2021 AREAs

The 2021 Australian Rural Education Awards were announced at the National Conference for Regional, Rural and Remote Education Webinar on 24 May 2021. Since 1994, the Australian Rural Education Award (AREA) has been awarded annually to an institution, organisation or industry to recognise excellence in rural education in Australia.

2019 SPERA Annual General Meeting

The 2019 SPERA Annual General Meeting took place on: Thursday, 3rd October 2019.   The following members were nominated and elected to the Executive Committee: Serena Burnett Joel Davis Chris Ronan Carol Steel Melyssa Fuqua Samantha Avitaia Nina Fotinatos Ian McIntosh Monica Davis Sue Ledger Jane Downey Jaimey Facchin Brian O’Neill Bronwyn Relf Chris Reading […]

2018 Annual General Meeting

Attracting Teachers to Schools in Rural and Remote Areas in Australia

Region-related disparities are among the main factors that explain differences in access and equity in education (Lee, 2001). Schools in remote and rural areas often have difficulty in recruiting and retaining staff with certain qualifications and experience, and preparing them to address the educational complexity in these areas, such as multi-grade settings and specific student […]

Attracting Teachers to Schools in Rural and Remote Areas in Australia

  Region-related disparities are among the main factors that explain differences in access and equity in education (Lee, 2002). Schools in remote and rural areas often have difficulty in recruiting and retaining staff with certain qualifications and experience, and preparing them to address the educational complexity in these areas, such as multi-grade settings and specific […]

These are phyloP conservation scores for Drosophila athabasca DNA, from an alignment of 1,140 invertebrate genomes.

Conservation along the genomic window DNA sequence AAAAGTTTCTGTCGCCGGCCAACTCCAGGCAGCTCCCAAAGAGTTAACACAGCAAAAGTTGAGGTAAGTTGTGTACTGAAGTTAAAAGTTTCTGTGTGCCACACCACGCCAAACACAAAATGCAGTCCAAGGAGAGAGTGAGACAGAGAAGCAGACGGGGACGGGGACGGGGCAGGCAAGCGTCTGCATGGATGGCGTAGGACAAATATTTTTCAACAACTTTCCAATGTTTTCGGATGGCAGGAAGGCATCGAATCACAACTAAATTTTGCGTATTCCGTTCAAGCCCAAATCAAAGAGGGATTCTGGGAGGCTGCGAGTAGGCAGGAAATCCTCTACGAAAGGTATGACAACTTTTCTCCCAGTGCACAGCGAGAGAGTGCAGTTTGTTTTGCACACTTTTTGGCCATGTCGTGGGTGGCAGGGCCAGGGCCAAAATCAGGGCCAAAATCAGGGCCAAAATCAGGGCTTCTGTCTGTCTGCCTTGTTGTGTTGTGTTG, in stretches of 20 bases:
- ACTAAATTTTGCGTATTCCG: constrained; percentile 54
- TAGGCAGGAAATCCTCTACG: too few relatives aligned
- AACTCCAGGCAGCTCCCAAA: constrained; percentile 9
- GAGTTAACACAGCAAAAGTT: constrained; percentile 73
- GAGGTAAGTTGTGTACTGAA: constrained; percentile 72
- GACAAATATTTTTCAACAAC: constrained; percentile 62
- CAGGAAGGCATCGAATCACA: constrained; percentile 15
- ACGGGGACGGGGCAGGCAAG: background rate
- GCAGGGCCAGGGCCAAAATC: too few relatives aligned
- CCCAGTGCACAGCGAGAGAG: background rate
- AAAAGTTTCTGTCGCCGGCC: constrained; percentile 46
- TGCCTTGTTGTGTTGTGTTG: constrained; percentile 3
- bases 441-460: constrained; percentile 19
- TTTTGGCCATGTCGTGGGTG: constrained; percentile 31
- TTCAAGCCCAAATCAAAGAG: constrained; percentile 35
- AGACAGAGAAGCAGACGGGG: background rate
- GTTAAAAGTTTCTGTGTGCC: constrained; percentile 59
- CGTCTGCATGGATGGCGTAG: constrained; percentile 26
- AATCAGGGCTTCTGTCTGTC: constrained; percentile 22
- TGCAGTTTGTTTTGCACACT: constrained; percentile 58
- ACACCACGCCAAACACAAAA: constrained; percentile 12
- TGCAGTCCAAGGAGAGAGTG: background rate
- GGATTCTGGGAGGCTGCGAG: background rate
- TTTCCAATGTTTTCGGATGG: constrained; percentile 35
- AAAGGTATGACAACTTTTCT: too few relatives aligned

2018 SPERA Annual General Meeting

SPERA Annual General Meeting 2018 was held at Curtin University Perth on 30th November 2018 The following were nominated and accepted for Executive. President: Brian O’Neill Vice President: Sue Ledger Treasurer: Chris Reading International Liaison: Jayne Downey Meeting/Minutes: Bronwyn Relf Membership and Social Media: Sonal Singh Website: Samantha Avitaia and Jaimey Facchin AAAE representative: Melyssa […]

Media Release: Independent Review into Regional, Rural and Remote Education

13th April 2018 The report on an extensive review to guide efforts to overcome the educational divide between capital cities and regional and rural areas is now available to the public. The Coalition Government today released the final report of the Independent Review into Regional, Rural and Remote Education, led by Emeritus Professor Dr John […]

May 2016 Newsletter

From the President Mr Brian O’Neill Welcome to the first edition of our newsletter for the 2016. A great deal has been happening with SPERA and I am happy to highlight these activities in this edition. Highlights featured in this Newsletter include the 31st National SPERA Conference which was held at Deakin University’s Waterfront Campus […]

Innovation Watch

Innovation Watch is a national network of regional Australians that have come together to share ideas about successful community-led development. It is a platform to exchange ideas and learn from the experiences of others about what works in regional development. Discussions focus on practical initiatives that are driven by the local community. Regional Australia is […]

Julia Gillard to attend as Australia’s oldest continually running school in Newcastle celebrates 200 years

Article written by Jackson Vernon for ABC News Former prime minister Julia Gillard will be part of the upcoming bicentenary celebrations for Australia’s oldest continually running school. In February, Newcastle East Primary School will mark 200 years since it was opened in 1816. Back then 16 students made up the first class, including a mix […]

2016 Grant Opportunities